“One crack of the hammer, one giant leap for Canadian art,” said David Heffel, the president of the auction house Heffel Fine Art, on Wednesday night, as he closed bidding on the record-shattering sale of the evening’s star lot, a landscape painting by the artist Lawren Harris. Mountain Forms, a somewhat somber oil from around 1926, nearly doubled its pre-sale high estimate of $3m-$5m and sold for $9.5m Canadian dollars ($11.2m with buyer’s premium), boosting sales at Heffel’s annual fall auction in Toronto to more than $41m, a figure closer to the New York and London markets.
The painting easily eclipsed the previous auction record for Canadian art, which has been held since 2002 by the Irish-born 19th century painter Paul Kane. His 1845-46 wintery panorama, Scene in the Northwest: Portrait of John Henry Lefroy, was hammered down by Sotheby’s in Toronto for just over $5m. Last November, another work by Harris, Mountain and Glacier (1930), came close when it sold for $4.6m.
Bidding for Mountain Forms, which shows a stylised Mount Ishbel in the Canadian Rockies, one of Harris’s favorite haunts, began at $2.5m, then instantly doubled, putting a temporary halt on the proceedings. Once the sale resumed, it quickly picked up, with the work finally going to an unidentified buyer in the salesroom.
“There are no rock stars here,” David Heffel said at the start of the evening sale, “but it’s great to know that Canadian art can be a rock star.” While the room may have lacked actual celebrities, the aura of one could be clearly felt: the comedian and art enthusiast Steve Martin, who has been instrumental in spreading Harris’s work to a broader audience. With the Art Gallery of Ontario’s curator Andrew Hunter, who was on hand for the Heffel sale, Martin co-organised a recent Harris retrospective, The Idea of North, that made stops at the Hammer Museum in Los Angeles and the Museum of Fine Arts, Boston before ending its run in Toronto. Mountain Forms was included in that show.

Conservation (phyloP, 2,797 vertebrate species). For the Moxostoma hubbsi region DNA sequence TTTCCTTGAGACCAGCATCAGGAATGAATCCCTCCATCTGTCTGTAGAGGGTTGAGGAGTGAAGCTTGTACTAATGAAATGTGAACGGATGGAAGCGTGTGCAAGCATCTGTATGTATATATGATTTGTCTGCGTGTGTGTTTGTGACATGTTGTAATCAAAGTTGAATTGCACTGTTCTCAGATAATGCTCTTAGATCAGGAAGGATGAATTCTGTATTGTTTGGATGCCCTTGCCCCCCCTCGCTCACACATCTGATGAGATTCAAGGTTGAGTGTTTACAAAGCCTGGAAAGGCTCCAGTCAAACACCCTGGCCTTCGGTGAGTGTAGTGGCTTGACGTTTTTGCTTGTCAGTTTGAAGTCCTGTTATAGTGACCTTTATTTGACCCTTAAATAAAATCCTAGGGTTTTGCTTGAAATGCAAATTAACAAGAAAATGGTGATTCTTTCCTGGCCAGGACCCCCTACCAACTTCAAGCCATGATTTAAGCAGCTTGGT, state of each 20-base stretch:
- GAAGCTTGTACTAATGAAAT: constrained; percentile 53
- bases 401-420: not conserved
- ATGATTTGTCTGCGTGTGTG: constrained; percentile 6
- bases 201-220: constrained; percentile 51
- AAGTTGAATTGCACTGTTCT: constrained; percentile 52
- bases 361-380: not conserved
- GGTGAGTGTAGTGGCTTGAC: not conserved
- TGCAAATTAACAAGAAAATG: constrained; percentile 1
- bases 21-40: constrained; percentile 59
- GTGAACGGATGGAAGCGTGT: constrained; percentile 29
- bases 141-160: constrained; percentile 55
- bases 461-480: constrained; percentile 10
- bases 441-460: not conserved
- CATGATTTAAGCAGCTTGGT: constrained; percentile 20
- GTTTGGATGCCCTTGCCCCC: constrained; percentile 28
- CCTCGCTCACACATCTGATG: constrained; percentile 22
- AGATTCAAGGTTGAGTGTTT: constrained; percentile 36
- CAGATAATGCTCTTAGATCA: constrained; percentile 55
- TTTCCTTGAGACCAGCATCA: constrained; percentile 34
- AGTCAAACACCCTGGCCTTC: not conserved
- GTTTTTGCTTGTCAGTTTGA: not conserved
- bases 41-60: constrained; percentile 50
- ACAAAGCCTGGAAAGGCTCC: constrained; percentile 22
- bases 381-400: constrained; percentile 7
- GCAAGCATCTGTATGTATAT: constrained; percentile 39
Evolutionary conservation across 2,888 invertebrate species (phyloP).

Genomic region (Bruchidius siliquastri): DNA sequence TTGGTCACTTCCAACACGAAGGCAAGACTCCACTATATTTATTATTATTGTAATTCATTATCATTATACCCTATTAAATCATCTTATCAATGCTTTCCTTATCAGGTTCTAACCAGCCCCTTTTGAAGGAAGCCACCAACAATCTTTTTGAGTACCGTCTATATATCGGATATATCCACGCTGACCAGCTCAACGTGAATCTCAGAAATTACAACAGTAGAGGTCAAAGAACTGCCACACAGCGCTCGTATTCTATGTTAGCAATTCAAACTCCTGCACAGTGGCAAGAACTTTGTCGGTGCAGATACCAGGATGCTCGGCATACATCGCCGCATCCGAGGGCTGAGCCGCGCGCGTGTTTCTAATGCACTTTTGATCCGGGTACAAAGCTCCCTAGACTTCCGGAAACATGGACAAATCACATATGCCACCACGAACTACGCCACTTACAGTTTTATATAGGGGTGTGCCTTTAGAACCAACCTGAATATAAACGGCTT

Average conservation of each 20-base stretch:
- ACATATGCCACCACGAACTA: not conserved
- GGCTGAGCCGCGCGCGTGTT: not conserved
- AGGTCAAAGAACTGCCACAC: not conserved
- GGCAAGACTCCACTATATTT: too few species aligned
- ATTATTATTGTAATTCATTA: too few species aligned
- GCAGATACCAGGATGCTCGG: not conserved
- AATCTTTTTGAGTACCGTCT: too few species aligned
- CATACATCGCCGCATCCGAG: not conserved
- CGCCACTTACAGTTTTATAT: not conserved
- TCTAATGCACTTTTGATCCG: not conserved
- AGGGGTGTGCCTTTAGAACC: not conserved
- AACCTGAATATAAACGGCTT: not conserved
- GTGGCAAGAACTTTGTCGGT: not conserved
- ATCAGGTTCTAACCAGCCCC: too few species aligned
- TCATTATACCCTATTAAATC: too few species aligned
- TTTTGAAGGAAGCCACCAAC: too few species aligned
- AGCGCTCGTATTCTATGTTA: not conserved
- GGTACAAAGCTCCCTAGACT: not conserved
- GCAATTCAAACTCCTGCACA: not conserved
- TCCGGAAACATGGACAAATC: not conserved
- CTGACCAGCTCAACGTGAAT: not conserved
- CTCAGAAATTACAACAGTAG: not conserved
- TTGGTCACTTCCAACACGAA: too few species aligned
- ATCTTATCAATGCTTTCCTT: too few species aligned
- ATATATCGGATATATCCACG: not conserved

Before the sale, there was concern that, once sold, the painting will disappear from public view. It was consigned by the petroleum giant Imperial Oil, which acquired it in 1984 from a Montreal gallery for a fraction of its current value. Imperial, “streamlining its corporate art collection”, has previously donated pieces by Harris to Calgary’s Glenbow Museum (Algoma Waterfall) and Canada’s National Gallery in Ottawa (Billboard Jazz). With the American dollar valued significantly higher than the Canadian, there was some speculation that the painting might be acquired by a US museum, but it would require an export permit to leave the country.
Heffel would not reveal the identity of the buyer, but told Canadian media that while the painting had found a new home with “a passionate, dedicated and sincere collector”, he was confident that the public would have the chance see the work again.